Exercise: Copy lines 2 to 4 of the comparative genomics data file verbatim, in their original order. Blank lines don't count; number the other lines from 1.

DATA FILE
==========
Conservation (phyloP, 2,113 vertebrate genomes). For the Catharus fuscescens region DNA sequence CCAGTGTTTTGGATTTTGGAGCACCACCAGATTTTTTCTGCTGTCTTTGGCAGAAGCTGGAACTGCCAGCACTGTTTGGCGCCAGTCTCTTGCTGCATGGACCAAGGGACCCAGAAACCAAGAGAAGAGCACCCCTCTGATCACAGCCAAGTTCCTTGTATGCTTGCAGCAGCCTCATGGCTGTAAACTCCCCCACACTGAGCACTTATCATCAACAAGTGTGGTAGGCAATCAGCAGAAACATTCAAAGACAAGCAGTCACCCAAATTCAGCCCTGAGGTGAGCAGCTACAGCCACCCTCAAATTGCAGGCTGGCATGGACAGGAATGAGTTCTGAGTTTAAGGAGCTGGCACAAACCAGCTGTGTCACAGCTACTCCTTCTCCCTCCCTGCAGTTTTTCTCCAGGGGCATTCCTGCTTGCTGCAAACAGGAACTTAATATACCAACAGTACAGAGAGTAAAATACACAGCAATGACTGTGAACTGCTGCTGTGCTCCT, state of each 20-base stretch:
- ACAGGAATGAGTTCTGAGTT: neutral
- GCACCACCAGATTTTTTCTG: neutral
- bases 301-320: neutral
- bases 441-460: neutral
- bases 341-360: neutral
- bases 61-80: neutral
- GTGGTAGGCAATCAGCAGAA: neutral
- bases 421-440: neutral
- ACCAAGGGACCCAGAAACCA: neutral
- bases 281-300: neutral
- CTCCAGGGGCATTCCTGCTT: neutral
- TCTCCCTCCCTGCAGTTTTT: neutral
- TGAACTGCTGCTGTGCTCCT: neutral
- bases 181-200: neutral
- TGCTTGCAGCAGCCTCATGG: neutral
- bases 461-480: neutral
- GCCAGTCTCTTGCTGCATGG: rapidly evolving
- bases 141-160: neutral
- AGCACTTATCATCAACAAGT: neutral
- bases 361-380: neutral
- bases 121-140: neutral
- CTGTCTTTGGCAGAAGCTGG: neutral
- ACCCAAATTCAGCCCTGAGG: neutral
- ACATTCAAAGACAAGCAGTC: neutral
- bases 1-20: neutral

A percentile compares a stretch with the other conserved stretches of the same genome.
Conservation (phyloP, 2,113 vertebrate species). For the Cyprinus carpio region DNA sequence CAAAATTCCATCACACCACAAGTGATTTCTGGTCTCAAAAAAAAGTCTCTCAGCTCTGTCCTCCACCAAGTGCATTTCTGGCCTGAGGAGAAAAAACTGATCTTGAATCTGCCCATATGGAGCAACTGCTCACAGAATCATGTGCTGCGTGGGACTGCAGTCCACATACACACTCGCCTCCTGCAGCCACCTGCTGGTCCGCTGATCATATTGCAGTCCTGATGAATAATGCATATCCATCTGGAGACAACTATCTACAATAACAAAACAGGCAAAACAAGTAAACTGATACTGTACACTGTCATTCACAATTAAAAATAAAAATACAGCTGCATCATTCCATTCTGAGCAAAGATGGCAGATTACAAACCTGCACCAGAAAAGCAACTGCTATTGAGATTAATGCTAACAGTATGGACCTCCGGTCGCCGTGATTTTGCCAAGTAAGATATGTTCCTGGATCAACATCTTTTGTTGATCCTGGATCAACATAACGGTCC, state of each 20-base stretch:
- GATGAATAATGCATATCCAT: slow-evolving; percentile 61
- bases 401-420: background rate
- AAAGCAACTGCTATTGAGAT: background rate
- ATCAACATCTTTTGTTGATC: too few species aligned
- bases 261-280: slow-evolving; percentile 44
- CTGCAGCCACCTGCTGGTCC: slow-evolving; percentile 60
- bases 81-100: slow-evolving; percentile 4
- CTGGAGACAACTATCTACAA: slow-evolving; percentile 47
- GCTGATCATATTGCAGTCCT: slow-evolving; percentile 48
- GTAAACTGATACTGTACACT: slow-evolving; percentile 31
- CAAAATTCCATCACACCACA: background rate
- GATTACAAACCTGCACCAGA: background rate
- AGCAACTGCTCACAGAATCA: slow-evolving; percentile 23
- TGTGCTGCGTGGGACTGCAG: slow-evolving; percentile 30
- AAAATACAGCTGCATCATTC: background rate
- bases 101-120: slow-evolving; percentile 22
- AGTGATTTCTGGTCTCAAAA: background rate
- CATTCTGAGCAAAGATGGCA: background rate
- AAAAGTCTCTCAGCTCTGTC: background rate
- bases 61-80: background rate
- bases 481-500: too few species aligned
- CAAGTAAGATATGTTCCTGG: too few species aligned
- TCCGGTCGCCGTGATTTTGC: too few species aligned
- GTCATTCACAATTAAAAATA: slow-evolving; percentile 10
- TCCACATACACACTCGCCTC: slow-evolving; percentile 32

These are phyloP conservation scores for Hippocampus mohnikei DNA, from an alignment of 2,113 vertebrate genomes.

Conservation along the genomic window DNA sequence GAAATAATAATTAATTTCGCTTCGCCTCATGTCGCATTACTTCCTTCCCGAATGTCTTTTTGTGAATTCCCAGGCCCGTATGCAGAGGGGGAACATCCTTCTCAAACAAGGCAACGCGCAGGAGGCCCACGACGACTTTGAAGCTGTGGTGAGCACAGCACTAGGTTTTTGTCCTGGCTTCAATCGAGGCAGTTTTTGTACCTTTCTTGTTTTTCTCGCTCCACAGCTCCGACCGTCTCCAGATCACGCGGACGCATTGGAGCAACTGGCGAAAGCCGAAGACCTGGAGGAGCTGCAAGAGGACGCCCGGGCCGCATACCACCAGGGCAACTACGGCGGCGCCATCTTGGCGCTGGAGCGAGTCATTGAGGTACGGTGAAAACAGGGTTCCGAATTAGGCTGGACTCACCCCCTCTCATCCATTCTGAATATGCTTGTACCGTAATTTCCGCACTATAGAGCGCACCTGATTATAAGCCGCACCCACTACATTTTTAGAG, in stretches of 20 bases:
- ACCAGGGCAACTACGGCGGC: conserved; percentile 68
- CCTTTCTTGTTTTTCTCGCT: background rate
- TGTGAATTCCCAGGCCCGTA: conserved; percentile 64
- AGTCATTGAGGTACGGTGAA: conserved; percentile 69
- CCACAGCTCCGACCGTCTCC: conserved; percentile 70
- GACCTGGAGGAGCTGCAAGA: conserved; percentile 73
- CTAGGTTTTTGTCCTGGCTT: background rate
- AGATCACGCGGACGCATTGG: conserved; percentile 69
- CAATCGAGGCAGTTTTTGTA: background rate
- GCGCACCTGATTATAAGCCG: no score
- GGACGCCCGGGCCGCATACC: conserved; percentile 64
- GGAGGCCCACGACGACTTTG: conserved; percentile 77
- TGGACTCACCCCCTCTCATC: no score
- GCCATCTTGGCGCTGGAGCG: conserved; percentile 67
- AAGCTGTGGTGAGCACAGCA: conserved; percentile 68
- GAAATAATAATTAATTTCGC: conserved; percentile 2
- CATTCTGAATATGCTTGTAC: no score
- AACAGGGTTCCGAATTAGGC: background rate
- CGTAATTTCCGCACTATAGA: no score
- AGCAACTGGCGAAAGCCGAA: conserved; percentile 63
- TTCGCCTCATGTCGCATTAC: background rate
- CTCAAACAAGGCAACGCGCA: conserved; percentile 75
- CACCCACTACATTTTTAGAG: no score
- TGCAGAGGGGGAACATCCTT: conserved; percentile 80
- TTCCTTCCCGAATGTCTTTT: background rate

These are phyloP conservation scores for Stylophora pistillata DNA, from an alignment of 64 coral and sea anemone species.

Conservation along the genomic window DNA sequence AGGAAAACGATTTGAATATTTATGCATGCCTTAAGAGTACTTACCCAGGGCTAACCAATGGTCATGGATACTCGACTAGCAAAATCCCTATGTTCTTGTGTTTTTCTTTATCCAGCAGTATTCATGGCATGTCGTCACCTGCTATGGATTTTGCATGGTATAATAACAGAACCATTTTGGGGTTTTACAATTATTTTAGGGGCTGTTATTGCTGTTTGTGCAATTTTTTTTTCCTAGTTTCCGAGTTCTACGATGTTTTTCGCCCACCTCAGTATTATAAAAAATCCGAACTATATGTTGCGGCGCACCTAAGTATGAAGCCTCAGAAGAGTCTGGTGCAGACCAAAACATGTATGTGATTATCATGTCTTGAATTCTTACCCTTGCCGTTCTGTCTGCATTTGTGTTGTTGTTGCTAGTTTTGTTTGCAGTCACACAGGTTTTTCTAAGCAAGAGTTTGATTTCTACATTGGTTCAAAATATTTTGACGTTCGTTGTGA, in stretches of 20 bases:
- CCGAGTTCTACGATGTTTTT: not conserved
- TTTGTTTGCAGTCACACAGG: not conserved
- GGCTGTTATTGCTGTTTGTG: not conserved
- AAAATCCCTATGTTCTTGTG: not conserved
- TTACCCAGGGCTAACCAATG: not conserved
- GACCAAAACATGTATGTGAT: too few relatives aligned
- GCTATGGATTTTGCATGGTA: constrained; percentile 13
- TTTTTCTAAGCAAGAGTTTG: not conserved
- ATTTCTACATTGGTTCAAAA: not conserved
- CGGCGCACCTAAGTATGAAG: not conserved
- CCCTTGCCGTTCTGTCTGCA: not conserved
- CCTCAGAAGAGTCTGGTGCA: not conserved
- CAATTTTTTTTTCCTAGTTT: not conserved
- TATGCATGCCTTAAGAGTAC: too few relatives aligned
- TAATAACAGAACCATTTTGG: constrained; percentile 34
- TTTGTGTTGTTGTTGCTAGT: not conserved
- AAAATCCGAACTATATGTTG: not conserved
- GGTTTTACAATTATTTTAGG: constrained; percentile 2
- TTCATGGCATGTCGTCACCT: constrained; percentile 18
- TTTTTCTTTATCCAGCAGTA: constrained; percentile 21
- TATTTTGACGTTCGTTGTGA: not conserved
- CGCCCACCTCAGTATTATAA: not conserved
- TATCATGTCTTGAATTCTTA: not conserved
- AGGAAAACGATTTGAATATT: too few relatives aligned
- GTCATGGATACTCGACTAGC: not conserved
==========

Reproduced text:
- ACAGGAATGAGTTCTGAGTT: neutral
- GCACCACCAGATTTTTTCTG: neutral
- bases 301-320: neutral